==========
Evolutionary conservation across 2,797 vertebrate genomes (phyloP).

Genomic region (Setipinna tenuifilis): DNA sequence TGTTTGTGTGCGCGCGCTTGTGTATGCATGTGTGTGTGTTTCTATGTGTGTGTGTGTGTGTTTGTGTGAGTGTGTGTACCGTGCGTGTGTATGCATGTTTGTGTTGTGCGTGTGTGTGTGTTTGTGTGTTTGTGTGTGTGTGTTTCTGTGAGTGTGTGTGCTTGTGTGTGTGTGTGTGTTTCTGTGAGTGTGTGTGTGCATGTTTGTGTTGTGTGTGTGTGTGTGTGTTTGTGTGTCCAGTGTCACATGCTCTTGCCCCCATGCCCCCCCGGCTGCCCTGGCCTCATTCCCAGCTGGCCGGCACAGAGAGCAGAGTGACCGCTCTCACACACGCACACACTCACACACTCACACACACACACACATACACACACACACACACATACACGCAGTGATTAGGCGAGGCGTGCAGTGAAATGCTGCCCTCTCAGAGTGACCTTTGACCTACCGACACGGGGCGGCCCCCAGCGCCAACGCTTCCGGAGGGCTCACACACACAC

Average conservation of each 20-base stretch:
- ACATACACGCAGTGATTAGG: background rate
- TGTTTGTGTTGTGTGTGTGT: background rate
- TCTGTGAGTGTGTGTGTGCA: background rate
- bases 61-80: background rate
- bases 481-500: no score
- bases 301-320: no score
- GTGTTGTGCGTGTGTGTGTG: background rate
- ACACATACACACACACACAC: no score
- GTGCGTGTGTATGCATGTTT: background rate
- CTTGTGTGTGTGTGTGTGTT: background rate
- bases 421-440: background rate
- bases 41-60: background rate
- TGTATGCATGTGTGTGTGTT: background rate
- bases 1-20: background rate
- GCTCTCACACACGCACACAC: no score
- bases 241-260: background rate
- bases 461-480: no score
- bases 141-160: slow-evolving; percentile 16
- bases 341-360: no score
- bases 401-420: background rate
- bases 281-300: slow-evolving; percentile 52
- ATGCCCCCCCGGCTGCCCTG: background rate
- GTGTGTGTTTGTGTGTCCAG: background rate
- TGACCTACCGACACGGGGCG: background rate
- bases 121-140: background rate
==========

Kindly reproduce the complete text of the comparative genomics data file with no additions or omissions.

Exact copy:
Evolutionary conservation across 2,797 vertebrate genomes (phyloP).

Genomic region (Setipinna tenuifilis): DNA sequence TGTTTGTGTGCGCGCGCTTGTGTATGCATGTGTGTGTGTTTCTATGTGTGTGTGTGTGTGTTTGTGTGAGTGTGTGTACCGTGCGTGTGTATGCATGTTTGTGTTGTGCGTGTGTGTGTGTTTGTGTGTTTGTGTGTGTGTGTTTCTGTGAGTGTGTGTGCTTGTGTGTGTGTGTGTGTTTCTGTGAGTGTGTGTGTGCATGTTTGTGTTGTGTGTGTGTGTGTGTGTTTGTGTGTCCAGTGTCACATGCTCTTGCCCCCATGCCCCCCCGGCTGCCCTGGCCTCATTCCCAGCTGGCCGGCACAGAGAGCAGAGTGACCGCTCTCACACACGCACACACTCACACACTCACACACACACACACATACACACACACACACACATACACGCAGTGATTAGGCGAGGCGTGCAGTGAAATGCTGCCCTCTCAGAGTGACCTTTGACCTACCGACACGGGGCGGCCCCCAGCGCCAACGCTTCCGGAGGGCTCACACACACAC

Average conservation of each 20-base stretch:
- ACATACACGCAGTGATTAGG: background rate
- TGTTTGTGTTGTGTGTGTGT: background rate
- TCTGTGAGTGTGTGTGTGCA: background rate
- bases 61-80: background rate
- bases 481-500: no score
- bases 301-320: no score
- GTGTTGTGCGTGTGTGTGTG: background rate
- ACACATACACACACACACAC: no score
- GTGCGTGTGTATGCATGTTT: background rate
- CTTGTGTGTGTGTGTGTGTT: background rate
- bases 421-440: background rate
- bases 41-60: background rate
- TGTATGCATGTGTGTGTGTT: background rate
- bases 1-20: background rate
- GCTCTCACACACGCACACAC: no score
- bases 241-260: background rate
- bases 461-480: no score
- bases 141-160: slow-evolving; percentile 16
- bases 341-360: no score
- bases 401-420: background rate
- bases 281-300: slow-evolving; percentile 52
- ATGCCCCCCCGGCTGCCCTG: background rate
- GTGTGTGTTTGTGTGTCCAG: background rate
- TGACCTACCGACACGGGGCG: background rate
- bases 121-140: background rate